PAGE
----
By: Patrick J. Kiger February 19, 2015
How Did the Apostles Die?
Jesus’ death on the cross, as described in the New Testament, has become one of the most famous events. But what happened to the 12 disciples who were his closest followers? Not as much information has survived about their fates, but here is what’s available from various sources, including the New Testament itself, apocryphal texts, early Christian historians, legends and lore.
• Simon, AKA Peter: Simon-Peter, who was appointed by Jesus the leader of the new sect, is viewed by Roman Catholics as the first pope, was eventually martyred in Rome during the reign of the emperor Nero. As the story goes, Peter asked to be crucified upside down, so that his death would not be the equal of Jesus and the Romans supposedly obliged.
• Andrew: According to 15th Century religious historian Dorman Newman, Andrew—the brother of Peter—went to Patras in western Greece in 69 AD, where the Roman proconsul Aegeates debated religion with him. Aegeates tried to convince Andrew to forsake Christianity, so that he would not have to torture and execute him. But when that didn’t work, apparently he decided to give Andrew the full treatment. Andrew was scourged, and then tied rather than nailed to a cross, so that he would suffer for a longer time before dying. Andrew lived for two days, during which he preached to passersby.
• James (son of Zebedee, AKA James the Greater): Acts 12:1-19 says that James was killed with a sword. The newly-appointed governor of Judea, Herod Agrippa, decided to ingratiate himself with the Romans by persecuting leaders of the new sect. After James was arrested and led to place of execution, his unnamed accuser was moved by his courage. He not only repented and converted on the spot, but asked to be executed alongside James. The Roman executioners obliged, and both men were beheaded simultaneously.
• John: John was the only one of the original disciples not to die a violent death. Instead, he passed away peacefully in Patmos in his old age, sometime around 100 AD.
• Philip: Philip, the first of Jesus’ disciples, became a missionary in Asia. Eventually, he traveled to the Egyptian city of Heliopolis, where he was scourged, thrown into prison, and crucified in 54 AD.
• Bartholomew: Bartholomew supposedly preached in several countries, including India, where he translated the Gospel of Matthew for believers. In one account, “impatient idolaters” beat Bartholomew and then crucified him, while in another, he was skinned alive and then beheaded.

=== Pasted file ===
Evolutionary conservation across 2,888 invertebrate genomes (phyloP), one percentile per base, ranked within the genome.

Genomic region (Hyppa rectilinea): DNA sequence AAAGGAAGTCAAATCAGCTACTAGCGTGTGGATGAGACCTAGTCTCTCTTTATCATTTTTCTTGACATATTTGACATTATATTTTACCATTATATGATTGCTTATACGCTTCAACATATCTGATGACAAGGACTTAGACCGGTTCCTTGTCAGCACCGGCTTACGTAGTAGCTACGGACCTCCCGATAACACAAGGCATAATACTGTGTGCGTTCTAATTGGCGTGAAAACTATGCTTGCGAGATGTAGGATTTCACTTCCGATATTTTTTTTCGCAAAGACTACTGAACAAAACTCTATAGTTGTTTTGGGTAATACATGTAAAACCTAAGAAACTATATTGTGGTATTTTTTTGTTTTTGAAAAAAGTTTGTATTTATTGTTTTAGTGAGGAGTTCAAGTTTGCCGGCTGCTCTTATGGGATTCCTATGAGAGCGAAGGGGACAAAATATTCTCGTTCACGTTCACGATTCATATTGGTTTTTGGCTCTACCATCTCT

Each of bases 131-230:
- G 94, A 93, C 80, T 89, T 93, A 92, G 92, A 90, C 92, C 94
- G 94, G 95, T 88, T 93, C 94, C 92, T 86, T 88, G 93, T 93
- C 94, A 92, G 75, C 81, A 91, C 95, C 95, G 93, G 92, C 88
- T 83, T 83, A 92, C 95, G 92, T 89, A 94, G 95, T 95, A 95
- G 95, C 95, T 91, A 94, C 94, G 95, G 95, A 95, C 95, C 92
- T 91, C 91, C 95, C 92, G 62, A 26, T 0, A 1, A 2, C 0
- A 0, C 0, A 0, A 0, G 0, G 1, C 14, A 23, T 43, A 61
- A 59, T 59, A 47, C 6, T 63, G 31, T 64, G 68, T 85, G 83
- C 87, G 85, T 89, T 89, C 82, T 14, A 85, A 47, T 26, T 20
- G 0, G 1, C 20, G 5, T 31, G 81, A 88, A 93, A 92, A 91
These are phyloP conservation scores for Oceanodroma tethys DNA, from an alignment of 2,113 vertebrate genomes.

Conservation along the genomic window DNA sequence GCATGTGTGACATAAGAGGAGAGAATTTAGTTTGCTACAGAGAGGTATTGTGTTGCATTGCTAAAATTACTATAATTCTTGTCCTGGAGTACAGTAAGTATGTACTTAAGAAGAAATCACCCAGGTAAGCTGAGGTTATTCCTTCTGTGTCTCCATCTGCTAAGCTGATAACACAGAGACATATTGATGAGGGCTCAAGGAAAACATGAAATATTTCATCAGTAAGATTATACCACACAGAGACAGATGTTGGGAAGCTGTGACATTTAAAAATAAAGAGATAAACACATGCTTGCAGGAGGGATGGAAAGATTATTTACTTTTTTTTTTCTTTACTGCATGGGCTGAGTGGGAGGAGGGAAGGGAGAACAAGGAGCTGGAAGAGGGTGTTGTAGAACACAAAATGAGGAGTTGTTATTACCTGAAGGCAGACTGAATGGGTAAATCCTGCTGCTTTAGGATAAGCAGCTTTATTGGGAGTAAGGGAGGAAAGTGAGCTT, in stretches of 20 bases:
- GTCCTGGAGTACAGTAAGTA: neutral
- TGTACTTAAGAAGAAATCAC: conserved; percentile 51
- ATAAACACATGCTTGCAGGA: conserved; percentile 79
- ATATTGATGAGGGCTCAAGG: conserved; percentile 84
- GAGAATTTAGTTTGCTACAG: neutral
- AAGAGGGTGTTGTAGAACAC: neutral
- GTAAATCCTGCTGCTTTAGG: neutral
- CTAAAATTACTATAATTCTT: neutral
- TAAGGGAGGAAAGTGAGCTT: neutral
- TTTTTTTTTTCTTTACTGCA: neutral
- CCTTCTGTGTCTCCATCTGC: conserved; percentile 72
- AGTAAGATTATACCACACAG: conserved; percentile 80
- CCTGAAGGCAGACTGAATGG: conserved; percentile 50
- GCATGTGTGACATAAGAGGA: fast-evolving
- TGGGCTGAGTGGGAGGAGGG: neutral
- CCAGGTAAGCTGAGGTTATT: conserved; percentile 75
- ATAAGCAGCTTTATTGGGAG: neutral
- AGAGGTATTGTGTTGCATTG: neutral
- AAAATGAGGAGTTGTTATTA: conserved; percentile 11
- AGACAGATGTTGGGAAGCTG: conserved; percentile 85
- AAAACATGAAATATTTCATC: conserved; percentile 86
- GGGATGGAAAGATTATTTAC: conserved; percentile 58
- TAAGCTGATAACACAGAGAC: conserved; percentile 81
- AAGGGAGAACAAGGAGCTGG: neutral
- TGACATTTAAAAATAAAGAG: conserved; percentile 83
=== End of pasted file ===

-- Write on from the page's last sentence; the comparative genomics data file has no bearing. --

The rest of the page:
• Thomas: Apparently Thomas preached the gospel in Greece and India, where he angered local religious authorities, who martyred him by running him through with a spear.
• Matthew: According to legend, the former tax collector turned missionary was martyred in Ethiopia, where he was supposedly stabbed in the back by an swordsman sent by King Hertacus, after he criticized the king’s morals.
• James (son of Alphaeus, AKA James the Less): According to Foxe, James, who was elected by his fellow believers to head the churches of Jerusalem, was one of the longest-lived apostles, perhaps exceeded only by John. At the age of 94, he was beaten and stoned by persecutors, and then killed him by hitting him in the head with a club.
• Thaddaeus, AKA Lebbaeus, Judas or Jude: According to several stories, he was crucified at Edessa (the name of cities in both Turkey and Greece) in 72 AD.
• Simon the Canaanite AKA the Zealot: Simon preached in Mauritania on the west coast of Africa, and then went to England, where he was crucified in 74 AD.
• Judas Iscariot: According to Matthew 27:3-6, the treacherous apostle quickly felt remorse over his betrayal of Jesus and went to the Temple to recant. When the high priests ignored his plea, he threw down the 30 pieces of silver that he had been paid, and went off and hanged himself. But Acts 1:15-20, gives a different and even grislier version of Judas’ demise. He says that Judas used the blood money to purchase a piece of land and then fell headlong from a high place there, so that “he burst asunder in the midst, and all his bowels gushed out.” Jerusalem residents subsequently named the place Aceldama, which means “the field of blood.”
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